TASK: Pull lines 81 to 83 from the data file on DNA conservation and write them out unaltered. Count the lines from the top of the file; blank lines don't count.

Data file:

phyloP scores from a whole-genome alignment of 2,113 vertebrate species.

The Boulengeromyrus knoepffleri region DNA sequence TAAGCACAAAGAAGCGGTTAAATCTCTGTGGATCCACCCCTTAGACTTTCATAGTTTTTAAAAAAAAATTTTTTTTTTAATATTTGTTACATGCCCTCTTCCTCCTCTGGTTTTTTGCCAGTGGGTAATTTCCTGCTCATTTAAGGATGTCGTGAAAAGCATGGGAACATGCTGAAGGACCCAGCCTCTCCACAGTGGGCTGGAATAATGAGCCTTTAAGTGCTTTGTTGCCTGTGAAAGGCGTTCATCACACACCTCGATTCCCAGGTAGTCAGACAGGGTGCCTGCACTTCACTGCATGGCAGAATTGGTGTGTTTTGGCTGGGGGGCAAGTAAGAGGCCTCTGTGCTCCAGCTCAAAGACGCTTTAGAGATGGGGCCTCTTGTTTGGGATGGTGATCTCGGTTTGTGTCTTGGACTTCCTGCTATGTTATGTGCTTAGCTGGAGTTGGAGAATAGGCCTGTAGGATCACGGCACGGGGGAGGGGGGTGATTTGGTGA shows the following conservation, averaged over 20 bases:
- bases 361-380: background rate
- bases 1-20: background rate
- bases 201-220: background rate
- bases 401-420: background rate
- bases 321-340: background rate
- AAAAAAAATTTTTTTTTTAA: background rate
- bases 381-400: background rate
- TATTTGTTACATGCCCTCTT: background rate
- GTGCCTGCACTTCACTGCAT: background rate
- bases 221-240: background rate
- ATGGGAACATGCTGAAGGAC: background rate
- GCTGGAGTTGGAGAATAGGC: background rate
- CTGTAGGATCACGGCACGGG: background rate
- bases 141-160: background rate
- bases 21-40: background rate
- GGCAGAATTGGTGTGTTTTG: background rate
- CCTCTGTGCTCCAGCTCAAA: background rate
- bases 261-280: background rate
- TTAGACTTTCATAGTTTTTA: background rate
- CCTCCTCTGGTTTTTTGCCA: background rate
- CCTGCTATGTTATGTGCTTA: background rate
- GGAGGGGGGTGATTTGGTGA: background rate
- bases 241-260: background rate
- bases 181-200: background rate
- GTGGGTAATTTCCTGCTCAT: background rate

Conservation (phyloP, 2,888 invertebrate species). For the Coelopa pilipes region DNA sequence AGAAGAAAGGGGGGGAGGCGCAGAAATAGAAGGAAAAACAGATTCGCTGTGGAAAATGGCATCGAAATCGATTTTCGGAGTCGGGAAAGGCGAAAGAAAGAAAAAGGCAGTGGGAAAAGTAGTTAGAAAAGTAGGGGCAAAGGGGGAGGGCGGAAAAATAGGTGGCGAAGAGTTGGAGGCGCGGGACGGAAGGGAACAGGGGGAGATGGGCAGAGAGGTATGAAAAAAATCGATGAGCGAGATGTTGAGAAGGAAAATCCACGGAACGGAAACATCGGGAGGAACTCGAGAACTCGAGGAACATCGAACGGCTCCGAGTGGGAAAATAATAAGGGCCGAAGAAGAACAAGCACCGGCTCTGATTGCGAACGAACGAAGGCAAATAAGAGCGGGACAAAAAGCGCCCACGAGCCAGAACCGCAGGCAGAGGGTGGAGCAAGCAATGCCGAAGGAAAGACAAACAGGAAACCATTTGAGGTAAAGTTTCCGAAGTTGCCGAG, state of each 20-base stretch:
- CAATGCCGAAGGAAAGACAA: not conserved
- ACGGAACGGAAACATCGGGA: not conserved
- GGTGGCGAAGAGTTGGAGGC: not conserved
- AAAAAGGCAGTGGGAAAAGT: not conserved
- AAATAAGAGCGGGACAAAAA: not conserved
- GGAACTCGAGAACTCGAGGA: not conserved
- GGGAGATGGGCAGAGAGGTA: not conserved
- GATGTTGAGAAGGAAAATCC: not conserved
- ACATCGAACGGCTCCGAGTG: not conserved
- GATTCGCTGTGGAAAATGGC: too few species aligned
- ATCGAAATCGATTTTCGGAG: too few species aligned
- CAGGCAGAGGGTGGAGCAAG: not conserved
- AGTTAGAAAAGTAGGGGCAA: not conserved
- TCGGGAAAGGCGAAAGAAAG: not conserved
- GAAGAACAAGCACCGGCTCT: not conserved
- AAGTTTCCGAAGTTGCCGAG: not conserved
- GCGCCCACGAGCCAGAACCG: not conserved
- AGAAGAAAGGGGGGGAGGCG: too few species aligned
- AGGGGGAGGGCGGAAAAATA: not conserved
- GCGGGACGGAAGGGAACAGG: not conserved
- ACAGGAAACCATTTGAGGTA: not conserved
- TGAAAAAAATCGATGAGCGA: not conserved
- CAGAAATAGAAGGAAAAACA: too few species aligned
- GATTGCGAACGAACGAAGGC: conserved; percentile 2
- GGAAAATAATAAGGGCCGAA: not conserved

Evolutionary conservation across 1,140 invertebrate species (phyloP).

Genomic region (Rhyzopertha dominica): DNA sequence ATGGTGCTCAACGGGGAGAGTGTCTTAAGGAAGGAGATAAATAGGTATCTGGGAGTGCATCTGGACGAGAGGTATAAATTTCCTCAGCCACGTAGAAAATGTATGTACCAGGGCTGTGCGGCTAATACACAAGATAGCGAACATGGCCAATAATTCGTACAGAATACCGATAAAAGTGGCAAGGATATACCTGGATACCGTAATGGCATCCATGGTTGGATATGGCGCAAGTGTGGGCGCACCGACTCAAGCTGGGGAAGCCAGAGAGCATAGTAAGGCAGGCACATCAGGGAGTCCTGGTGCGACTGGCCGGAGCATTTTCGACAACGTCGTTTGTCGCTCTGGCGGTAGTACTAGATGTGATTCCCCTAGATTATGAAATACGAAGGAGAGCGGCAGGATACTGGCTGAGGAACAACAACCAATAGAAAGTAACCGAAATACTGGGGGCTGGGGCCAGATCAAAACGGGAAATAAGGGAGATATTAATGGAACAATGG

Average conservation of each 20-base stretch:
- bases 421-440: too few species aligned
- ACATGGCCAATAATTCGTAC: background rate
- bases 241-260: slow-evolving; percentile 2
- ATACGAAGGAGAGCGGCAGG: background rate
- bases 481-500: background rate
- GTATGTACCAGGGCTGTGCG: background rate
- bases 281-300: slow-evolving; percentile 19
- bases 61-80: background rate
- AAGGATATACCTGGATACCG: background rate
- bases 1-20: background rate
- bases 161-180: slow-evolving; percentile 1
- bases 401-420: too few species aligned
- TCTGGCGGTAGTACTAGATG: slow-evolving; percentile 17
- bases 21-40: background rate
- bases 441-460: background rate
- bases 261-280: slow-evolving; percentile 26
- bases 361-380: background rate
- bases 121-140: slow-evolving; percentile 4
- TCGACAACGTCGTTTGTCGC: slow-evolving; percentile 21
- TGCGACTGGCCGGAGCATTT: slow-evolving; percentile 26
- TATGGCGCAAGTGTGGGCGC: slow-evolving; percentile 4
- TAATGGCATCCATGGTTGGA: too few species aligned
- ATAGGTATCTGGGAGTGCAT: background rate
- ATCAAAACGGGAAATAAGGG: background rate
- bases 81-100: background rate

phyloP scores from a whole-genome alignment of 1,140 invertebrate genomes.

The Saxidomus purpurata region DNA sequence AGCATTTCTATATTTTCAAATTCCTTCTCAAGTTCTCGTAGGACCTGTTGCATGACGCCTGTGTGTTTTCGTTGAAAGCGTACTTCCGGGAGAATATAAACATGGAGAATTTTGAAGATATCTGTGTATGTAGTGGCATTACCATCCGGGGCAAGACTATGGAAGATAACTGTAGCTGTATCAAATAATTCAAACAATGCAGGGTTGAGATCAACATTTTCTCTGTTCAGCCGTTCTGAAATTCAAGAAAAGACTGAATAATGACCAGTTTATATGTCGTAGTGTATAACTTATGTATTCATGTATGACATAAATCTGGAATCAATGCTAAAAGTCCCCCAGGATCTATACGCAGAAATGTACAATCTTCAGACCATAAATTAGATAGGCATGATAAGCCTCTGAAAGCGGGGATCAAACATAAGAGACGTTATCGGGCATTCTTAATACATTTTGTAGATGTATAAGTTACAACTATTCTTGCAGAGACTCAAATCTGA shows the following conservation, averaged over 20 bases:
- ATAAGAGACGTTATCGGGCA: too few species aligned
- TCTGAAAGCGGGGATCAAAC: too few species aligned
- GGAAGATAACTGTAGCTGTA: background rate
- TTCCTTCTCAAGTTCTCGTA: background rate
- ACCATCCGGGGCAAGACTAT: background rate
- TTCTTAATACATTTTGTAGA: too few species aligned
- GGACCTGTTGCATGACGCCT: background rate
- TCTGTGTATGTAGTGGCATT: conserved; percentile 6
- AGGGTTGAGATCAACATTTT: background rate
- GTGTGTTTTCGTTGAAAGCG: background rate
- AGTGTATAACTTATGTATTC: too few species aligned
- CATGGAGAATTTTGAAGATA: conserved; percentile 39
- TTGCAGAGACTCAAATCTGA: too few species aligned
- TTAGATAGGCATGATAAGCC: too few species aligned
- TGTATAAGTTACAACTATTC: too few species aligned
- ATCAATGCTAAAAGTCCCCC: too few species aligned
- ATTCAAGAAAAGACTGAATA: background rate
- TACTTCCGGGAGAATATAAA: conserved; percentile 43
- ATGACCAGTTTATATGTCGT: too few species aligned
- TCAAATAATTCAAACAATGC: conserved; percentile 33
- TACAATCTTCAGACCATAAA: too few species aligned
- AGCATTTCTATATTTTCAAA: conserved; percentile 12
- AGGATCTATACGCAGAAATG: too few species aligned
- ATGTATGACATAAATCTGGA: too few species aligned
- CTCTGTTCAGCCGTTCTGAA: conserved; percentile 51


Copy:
- bases 81-100: background rate

phyloP scores from a whole-genome alignment of 1,140 invertebrate genomes.

The Saxidomus purpurata region DNA sequence AGCATTTCTATATTTTCAAATTCCTTCTCAAGTTCTCGTAGGACCTGTTGCATGACGCCTGTGTGTTTTCGTTGAAAGCGTACTTCCGGGAGAATATAAACATGGAGAATTTTGAAGATATCTGTGTATGTAGTGGCATTACCATCCGGGGCAAGACTATGGAAGATAACTGTAGCTGTATCAAATAATTCAAACAATGCAGGGTTGAGATCAACATTTTCTCTGTTCAGCCGTTCTGAAATTCAAGAAAAGACTGAATAATGACCAGTTTATATGTCGTAGTGTATAACTTATGTATTCATGTATGACATAAATCTGGAATCAATGCTAAAAGTCCCCCAGGATCTATACGCAGAAATGTACAATCTTCAGACCATAAATTAGATAGGCATGATAAGCCTCTGAAAGCGGGGATCAAACATAAGAGACGTTATCGGGCATTCTTAATACATTTTGTAGATGTATAAGTTACAACTATTCTTGCAGAGACTCAAATCTGA shows the following conservation, averaged over 20 bases: